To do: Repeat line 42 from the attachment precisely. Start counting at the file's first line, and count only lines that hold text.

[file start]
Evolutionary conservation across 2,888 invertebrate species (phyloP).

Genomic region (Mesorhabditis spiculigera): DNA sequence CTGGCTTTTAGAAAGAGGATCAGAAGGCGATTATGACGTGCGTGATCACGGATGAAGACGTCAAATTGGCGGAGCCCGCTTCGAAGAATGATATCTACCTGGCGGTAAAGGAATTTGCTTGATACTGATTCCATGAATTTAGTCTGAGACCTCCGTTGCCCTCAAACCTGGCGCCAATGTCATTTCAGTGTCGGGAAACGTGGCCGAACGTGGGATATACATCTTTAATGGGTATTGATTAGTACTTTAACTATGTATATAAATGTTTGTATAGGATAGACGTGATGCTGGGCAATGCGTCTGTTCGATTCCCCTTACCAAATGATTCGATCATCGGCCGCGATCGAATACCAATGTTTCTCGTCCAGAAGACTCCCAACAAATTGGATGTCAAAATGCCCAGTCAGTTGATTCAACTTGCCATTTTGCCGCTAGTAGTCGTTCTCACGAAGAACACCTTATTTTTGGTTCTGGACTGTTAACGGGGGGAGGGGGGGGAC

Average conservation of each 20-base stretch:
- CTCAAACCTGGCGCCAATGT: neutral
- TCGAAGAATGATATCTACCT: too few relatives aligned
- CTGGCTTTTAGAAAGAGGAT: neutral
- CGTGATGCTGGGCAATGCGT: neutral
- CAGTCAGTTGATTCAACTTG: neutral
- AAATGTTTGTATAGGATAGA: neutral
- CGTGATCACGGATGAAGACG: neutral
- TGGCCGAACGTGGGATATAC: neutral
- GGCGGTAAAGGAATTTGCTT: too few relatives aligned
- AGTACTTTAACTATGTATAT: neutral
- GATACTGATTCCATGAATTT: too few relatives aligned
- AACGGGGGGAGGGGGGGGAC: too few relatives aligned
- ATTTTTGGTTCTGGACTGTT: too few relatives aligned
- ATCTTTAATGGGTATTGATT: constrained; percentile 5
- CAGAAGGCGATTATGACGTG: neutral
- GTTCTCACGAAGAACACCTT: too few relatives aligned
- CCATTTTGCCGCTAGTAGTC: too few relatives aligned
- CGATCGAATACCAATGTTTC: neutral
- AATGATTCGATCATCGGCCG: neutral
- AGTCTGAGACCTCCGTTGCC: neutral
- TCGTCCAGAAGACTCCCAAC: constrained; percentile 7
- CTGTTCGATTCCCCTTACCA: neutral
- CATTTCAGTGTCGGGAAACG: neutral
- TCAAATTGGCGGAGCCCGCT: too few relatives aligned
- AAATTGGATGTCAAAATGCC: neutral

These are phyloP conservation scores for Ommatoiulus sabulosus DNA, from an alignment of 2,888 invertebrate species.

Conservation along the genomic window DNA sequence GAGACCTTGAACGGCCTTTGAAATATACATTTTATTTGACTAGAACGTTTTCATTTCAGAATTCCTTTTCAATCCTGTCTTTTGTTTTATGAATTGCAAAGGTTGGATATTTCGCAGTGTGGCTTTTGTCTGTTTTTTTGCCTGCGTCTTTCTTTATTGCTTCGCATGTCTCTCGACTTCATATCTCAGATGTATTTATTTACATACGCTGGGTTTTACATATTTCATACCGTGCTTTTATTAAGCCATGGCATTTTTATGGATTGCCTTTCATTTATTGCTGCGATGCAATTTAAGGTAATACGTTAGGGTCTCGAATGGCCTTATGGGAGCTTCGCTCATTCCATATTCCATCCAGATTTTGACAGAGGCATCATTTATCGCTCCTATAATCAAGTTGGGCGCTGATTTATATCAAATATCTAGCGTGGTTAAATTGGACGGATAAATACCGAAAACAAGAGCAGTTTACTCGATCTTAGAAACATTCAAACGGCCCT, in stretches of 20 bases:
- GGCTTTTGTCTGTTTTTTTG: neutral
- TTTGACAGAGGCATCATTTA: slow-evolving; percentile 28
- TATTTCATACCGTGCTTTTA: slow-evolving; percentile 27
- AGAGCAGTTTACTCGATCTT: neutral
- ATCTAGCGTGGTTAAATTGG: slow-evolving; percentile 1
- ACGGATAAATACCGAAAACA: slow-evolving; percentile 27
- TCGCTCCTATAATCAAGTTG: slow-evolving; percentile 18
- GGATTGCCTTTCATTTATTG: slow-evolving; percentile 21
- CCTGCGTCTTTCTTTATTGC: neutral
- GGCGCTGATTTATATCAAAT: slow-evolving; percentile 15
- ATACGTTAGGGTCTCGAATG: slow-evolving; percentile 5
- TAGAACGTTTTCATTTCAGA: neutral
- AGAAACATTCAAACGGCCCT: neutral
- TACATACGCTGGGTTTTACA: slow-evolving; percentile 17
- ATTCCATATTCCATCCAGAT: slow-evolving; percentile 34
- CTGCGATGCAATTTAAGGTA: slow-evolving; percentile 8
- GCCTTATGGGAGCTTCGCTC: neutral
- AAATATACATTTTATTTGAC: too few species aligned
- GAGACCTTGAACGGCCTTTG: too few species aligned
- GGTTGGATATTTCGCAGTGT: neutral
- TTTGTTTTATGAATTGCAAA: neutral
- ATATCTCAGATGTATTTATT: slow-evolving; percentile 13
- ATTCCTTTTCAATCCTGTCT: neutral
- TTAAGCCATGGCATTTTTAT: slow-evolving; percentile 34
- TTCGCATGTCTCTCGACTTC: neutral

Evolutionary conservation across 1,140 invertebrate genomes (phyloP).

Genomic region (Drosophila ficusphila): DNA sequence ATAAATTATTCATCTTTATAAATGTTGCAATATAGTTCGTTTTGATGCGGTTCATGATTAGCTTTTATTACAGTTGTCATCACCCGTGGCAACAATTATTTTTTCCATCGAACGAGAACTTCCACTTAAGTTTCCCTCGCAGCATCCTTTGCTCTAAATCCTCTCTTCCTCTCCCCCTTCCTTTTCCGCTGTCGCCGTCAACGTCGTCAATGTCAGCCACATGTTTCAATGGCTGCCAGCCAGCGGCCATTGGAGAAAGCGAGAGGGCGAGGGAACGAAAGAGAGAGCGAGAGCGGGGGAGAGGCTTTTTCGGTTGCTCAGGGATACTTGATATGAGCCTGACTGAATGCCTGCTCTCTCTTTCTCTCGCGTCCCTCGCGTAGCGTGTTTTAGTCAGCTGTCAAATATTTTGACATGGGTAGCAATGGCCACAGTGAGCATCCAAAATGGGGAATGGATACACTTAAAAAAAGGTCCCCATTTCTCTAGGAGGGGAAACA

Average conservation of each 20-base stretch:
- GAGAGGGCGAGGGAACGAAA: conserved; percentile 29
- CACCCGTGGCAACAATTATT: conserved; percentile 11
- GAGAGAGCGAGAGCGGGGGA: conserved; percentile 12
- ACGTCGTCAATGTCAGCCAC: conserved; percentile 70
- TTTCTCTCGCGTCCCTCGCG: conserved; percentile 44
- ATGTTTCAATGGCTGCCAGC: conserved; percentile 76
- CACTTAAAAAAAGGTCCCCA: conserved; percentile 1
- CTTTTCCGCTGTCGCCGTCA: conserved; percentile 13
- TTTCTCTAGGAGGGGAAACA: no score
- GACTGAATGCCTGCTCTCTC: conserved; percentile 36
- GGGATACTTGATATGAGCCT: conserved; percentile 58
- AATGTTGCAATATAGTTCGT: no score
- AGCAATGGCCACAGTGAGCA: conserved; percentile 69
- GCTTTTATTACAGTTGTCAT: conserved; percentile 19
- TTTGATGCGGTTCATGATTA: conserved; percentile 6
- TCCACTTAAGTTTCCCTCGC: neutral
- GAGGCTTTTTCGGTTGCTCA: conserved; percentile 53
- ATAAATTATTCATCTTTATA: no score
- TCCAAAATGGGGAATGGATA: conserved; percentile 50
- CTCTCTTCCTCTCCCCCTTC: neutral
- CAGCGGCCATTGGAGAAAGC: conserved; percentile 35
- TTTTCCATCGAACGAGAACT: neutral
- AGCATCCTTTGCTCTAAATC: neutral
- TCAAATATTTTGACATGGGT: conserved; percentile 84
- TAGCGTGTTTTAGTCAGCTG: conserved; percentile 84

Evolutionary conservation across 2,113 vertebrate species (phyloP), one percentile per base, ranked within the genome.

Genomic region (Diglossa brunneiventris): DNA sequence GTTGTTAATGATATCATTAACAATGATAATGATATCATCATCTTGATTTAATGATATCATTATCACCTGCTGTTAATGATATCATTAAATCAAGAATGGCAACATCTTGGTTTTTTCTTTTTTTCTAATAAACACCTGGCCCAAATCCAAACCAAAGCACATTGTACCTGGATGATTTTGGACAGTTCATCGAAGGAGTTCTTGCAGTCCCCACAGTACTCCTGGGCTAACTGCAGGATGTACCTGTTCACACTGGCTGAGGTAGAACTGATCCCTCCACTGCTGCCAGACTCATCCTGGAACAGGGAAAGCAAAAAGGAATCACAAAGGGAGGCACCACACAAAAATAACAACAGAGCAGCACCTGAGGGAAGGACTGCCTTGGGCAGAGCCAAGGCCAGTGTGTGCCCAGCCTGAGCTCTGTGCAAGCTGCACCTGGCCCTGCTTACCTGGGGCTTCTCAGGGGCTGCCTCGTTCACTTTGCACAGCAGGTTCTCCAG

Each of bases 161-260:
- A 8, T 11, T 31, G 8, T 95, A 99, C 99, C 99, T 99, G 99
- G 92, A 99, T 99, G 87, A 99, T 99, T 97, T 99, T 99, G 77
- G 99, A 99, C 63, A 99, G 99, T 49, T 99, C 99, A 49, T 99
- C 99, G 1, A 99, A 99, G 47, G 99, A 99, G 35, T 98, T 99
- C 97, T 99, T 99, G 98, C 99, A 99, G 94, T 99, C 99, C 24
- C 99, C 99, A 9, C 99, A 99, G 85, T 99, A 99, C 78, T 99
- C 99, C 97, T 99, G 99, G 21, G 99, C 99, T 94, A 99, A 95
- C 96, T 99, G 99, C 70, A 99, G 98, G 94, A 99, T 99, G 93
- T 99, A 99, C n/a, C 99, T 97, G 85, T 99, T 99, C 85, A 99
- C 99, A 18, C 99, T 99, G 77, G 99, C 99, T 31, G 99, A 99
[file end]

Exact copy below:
- TAGAACGTTTTCATTTCAGA: neutral